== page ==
When Mr Chia Xun An was 10, he was diagnosed with major depression. His family was going through some financial problems and he felt them acutely.
"I would go through long periods of feeling down. There were times when I felt that life was just not worth living," said Mr Chia, 25.
He was recovering from depression in his final-year at Ngee Ann Polytechnic four years ago when exam stress and unsupportive classmates led him to a mental breakdown. He was later diagnosed with borderline personality disorder.
A public event at The Red Box near *Scape in Orchard Road today and tomorrow aims to raise awareness about mental health issues so that people who are struggling with them such as Mr Chia can be better understood by their family, friends and society.
Participants can learn more about depression through an escape room game. The event is sponsored by the Young ChangeMakers Grant disbursed by the National Youth Council.
Called "Jessica - Have You Met Her?", participants solve a series of puzzles that are based on struggles that young people face, said its organiser, Mr Cho Ming Xiu, who runs Campus PSY, which aims to promote mental health awareness and support youth in tertiary education institutes.
Participants can also find out about other types of mental health issues and the resources available so that they can point their loved ones to them if necessary.
They learn how to empathise with her, how to talk to her to understand her depression and anxieties.
VOLUNTEER CHIA XUN AN, on the interaction with "Jessica", the character in the escape room event.
In a particular segment during the event, people can learn how to be supportive towards those who they suspect might have depression, said Mr Chia who is a volunteer at the event and a mental health advocate.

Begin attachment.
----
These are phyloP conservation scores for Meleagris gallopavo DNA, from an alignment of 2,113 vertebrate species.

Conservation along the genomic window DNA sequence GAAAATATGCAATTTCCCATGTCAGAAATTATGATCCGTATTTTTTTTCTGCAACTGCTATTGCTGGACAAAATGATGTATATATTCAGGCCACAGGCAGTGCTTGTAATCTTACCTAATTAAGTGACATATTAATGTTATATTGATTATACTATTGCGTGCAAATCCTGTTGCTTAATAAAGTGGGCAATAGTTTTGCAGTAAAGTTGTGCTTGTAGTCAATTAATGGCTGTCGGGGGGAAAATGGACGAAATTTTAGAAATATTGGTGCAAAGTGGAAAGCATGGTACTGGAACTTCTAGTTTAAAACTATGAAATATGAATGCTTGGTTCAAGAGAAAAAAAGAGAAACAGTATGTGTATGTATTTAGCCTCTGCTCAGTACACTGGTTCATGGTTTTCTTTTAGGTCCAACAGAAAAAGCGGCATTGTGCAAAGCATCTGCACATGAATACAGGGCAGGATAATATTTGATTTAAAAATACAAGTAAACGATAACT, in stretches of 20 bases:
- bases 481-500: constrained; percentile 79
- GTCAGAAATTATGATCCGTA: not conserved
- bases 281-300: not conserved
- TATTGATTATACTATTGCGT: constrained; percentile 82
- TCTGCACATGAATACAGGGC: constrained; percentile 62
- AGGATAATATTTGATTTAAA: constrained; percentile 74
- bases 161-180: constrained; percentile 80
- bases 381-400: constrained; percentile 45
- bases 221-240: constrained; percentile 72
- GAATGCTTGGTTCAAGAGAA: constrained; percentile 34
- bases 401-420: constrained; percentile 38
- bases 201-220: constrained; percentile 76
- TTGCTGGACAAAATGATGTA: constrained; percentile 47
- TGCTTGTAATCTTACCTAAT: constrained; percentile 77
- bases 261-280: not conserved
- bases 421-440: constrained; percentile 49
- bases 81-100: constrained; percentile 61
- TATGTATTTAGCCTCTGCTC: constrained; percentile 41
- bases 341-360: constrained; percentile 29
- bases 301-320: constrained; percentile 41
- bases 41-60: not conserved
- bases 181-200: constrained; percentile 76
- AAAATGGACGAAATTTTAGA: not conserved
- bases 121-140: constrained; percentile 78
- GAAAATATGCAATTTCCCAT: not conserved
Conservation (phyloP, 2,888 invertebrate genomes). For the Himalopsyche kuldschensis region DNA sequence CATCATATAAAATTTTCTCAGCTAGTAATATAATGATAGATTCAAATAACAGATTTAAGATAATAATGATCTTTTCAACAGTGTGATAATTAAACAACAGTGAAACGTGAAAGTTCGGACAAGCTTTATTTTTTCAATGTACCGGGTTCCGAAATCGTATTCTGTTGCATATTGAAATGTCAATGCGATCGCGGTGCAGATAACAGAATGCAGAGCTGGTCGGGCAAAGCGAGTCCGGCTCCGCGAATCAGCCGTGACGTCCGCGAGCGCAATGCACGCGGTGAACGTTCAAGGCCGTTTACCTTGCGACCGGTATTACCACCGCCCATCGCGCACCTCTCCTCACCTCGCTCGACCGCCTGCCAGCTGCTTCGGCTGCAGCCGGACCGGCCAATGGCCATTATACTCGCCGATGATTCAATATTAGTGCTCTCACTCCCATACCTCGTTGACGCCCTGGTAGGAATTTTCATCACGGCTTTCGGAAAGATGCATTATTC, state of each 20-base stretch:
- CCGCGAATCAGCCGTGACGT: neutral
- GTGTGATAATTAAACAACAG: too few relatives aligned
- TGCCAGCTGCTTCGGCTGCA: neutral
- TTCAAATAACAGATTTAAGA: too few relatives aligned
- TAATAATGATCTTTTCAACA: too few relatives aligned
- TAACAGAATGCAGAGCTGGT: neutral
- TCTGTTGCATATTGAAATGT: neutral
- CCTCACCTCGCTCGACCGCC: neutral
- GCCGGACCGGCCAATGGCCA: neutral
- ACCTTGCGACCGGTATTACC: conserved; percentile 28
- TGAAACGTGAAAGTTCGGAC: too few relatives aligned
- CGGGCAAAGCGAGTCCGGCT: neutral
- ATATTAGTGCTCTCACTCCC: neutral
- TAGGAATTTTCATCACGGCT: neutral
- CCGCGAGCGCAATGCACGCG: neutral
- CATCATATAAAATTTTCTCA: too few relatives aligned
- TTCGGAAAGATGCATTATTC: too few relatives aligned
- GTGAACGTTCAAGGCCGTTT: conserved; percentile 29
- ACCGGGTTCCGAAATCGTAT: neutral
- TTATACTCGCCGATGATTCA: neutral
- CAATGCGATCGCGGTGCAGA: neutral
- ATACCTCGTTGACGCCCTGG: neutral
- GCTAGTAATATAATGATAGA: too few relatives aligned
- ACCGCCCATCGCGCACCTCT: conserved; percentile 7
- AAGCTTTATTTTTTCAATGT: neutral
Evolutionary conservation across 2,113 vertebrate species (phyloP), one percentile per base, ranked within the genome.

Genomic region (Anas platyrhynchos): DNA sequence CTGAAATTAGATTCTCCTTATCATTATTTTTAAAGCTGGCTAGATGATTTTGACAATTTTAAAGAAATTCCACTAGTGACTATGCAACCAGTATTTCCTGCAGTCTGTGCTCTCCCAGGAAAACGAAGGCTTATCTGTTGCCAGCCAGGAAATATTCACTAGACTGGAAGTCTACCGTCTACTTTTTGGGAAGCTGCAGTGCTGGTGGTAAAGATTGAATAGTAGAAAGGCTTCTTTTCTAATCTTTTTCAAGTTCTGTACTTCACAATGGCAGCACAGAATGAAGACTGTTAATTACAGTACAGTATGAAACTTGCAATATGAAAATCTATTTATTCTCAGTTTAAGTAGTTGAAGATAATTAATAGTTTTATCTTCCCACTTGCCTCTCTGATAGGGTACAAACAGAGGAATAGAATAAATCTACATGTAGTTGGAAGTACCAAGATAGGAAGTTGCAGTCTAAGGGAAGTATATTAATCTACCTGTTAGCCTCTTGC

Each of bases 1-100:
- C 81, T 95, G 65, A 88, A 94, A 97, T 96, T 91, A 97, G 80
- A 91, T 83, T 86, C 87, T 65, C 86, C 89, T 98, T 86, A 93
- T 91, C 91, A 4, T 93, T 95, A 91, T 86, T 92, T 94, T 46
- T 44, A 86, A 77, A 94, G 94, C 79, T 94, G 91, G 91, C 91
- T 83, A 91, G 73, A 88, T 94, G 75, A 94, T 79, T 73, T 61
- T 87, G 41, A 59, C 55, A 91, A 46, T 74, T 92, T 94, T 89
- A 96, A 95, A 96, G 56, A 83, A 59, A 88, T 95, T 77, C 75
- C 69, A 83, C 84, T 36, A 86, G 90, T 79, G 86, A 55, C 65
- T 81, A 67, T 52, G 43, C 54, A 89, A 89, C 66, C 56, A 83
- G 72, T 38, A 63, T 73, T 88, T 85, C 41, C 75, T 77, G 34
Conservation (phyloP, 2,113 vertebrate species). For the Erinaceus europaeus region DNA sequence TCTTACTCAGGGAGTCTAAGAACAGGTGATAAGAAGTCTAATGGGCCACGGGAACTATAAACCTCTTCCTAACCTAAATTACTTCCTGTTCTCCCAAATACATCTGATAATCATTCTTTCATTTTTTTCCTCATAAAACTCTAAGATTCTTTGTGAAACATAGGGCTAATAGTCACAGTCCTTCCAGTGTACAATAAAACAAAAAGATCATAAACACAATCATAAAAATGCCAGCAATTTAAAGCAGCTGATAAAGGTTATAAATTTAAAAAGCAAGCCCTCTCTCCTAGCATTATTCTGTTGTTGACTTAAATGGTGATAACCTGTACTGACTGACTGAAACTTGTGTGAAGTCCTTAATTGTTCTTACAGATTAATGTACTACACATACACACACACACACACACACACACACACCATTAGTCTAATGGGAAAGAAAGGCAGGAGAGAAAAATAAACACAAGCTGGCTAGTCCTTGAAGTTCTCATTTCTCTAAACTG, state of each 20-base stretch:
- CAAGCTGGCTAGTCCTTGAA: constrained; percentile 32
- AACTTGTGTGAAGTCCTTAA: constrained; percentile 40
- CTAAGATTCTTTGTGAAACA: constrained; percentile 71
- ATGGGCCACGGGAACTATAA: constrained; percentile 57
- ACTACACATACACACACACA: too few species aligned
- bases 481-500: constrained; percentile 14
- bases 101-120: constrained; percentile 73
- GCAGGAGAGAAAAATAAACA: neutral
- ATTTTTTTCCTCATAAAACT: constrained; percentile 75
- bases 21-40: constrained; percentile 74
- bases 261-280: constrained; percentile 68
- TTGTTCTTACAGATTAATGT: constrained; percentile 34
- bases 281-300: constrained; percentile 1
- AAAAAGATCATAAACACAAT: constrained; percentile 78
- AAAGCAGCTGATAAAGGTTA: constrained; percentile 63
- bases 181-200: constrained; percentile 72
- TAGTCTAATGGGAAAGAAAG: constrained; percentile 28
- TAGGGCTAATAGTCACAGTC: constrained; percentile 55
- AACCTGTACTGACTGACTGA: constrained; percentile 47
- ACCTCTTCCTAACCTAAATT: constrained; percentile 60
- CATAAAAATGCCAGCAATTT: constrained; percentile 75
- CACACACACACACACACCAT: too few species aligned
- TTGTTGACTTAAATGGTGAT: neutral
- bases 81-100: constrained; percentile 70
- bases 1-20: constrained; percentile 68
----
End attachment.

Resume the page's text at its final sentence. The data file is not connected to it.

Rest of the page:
Near the end of the game, participants interact with a facilitator who takes on the role of "Jessica" and learn how to be a friend to her.
Mr Chia said: "They learn how to empathise with her, how to talk to her to understand her depression and anxieties."
The game ends in a room where participants recount their game and real-life experiences and their encounter with "Jessica".
They reflect on how they can be a better supporter to her and those like her.
Based on his experience, Mr Chia finds the interaction useful because people who are unaware of the severity of mental health issues may be dismissive about them.
Mr Chia said that he has been accused of "simply acting out" or "geng-ing", the colloquial term used for malingering, when he was trying to get better.
It was only with supportive friends that he met during his volunteering stints at the Institute of Mental Health that he got better.
He is starting an undergraduate course in construction studies at the end of next month.
"I am in a much better place now," he said.
Correction note: An earlier version of this story said the public event will be held at *Scape. The venue should be The Red Box near *Scape. We are sorry for the error.